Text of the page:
Saw it last night. It seemed to have the least amount of build up imaginable considering. Spoilers, I guess, as much as a latter day Malick film can have spoilers, follow.
It seems like a companion to Tree Of Life in style, but in turning its focus so resolutely on one small scale story it threatens to be overwhelmingly just florid style without the huge fundamental questions that Tree tackled. Or, rather, they're still in there, just buried under a LOT of seemingly identical shots of Olga Kurylenko twirling. I certainly don't mean that I wanted it to settle down and tell me a story, as that's obviously not the film he intended to make, but for probably the first time in his career I was willing Malick to alter the mood a little. A lot of the issue rests with the fact that Affleck isn't one of those rare actors who can make a monument of their own expression. Kurylenko fares a lot better, always seems to have something bubbling under the surface, but I don't know whether you can rest a film of this type on a lead actor who can't express particularly emphatically, especially when his character itself is inert and fundamentally restricted emotionally. Colin Farrell managed to make his wordless courtship with Q'orianka Kilcher seem vital and alive, but here, Affleck and Kurylenko don't really seem to particularly like each other. Which, while it makes sense for the 'plot', undermines the constantly swooning mood.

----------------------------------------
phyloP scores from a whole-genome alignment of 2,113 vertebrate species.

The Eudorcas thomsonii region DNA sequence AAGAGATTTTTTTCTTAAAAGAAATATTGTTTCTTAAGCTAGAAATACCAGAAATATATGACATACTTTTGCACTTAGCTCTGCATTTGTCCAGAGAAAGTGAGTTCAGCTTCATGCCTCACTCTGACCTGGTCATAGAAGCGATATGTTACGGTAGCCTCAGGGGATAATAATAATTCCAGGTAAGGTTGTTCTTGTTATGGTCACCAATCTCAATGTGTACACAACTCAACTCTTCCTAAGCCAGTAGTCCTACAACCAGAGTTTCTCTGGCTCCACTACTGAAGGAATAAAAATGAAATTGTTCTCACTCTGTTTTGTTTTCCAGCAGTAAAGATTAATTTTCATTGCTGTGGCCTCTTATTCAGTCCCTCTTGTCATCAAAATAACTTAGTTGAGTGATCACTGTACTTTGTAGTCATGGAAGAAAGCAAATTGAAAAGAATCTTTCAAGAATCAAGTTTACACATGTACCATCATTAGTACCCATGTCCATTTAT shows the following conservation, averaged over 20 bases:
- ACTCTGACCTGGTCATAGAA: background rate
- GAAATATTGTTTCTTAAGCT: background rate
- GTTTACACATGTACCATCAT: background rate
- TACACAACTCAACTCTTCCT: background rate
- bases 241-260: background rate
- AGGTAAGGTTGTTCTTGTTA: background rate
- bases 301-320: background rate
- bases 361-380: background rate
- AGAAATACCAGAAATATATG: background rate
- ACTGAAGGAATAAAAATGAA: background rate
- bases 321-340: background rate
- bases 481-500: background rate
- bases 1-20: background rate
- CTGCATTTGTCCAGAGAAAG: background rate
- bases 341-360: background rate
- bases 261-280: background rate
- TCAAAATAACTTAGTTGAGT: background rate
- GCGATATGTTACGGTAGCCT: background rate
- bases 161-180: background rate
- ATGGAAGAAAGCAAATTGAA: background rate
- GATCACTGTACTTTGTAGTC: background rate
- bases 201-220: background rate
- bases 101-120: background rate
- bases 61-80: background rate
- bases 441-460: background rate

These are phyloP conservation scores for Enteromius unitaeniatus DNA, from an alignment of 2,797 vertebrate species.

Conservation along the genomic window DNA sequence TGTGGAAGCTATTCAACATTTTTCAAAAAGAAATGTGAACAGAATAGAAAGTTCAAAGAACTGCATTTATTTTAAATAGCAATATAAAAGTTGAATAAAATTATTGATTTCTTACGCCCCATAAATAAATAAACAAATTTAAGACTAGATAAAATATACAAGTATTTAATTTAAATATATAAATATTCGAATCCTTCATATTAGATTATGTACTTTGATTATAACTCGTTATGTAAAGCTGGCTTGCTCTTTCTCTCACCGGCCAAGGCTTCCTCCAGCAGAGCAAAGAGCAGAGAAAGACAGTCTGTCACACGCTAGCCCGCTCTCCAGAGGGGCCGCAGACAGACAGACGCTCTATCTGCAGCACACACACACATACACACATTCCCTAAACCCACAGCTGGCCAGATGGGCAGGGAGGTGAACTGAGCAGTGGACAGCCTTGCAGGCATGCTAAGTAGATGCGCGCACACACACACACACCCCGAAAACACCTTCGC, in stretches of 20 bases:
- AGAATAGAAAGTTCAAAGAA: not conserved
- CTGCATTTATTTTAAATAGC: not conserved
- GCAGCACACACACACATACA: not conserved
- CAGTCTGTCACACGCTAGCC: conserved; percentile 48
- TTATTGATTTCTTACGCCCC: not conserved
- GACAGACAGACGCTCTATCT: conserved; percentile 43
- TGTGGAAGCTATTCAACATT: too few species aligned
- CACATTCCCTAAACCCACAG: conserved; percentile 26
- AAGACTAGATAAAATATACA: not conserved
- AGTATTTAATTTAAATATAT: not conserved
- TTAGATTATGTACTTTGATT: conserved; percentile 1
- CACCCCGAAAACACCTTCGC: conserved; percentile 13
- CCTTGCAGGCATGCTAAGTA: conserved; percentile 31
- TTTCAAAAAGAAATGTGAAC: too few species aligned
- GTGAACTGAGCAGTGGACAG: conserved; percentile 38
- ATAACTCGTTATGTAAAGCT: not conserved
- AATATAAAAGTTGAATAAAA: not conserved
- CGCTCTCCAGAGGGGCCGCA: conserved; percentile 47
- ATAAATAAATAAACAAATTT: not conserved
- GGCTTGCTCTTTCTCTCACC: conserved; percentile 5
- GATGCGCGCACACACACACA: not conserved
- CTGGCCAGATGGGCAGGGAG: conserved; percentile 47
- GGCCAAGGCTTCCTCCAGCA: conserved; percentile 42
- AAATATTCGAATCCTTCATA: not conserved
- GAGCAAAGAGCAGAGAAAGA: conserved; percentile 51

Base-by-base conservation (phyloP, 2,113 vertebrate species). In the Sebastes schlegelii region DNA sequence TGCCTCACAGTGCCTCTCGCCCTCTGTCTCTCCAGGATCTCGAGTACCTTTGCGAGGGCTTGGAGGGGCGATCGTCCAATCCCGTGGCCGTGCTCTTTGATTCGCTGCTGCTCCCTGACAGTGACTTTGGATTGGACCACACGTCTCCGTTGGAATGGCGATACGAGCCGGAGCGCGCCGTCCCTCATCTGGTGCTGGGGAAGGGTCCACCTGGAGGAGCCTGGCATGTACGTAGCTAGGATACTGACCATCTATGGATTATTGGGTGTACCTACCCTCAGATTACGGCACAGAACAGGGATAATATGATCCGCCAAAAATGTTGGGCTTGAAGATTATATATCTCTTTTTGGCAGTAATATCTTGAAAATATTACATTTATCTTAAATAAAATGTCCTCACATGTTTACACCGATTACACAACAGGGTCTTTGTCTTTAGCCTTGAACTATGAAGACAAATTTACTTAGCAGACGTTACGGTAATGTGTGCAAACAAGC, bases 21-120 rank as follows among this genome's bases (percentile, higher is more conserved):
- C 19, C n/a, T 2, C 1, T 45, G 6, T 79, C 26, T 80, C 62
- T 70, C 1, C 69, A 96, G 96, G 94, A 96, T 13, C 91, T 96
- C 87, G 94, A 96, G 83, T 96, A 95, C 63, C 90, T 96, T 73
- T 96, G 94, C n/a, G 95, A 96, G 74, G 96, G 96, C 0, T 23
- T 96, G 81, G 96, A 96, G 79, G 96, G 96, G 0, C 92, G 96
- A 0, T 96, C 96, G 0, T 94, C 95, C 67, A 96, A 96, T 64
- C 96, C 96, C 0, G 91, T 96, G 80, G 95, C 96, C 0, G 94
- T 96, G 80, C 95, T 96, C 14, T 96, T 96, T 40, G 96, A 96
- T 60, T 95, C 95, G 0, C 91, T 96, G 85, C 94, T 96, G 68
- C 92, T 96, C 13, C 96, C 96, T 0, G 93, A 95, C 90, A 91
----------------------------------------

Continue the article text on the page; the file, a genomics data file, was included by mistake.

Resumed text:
Having said that, there are, as ever, some truly wonderful crescendos where it all pulls together to create the kind of moments that nobody else in cinema can conjure. When the mood does finally darken, the whole film feels much more gripping and real. While I'm enthused by his approach to film these days, his foray into impressionistic, freewheeling emotive statements without the constraints of standard plots, this one might end up standing as a learning experience. Where Tree Of Life was painfully, obviously autobiographical, and dealt with such huge questions through a personal filter, and The New World was guided by an emotive historical and narrative framework throughout, this one suffers from a lack of a proper emotional centre from which to spin out its expected visual and audio fireworks. And without that, considering how ripe for ridicule the open, unguarded and totally irony free films he is now making are, it didn't quite hit home the way it could. It's still capable of truly special moments but strays uncomfortably close to the parodic version of his work that his detractors have assembled of late.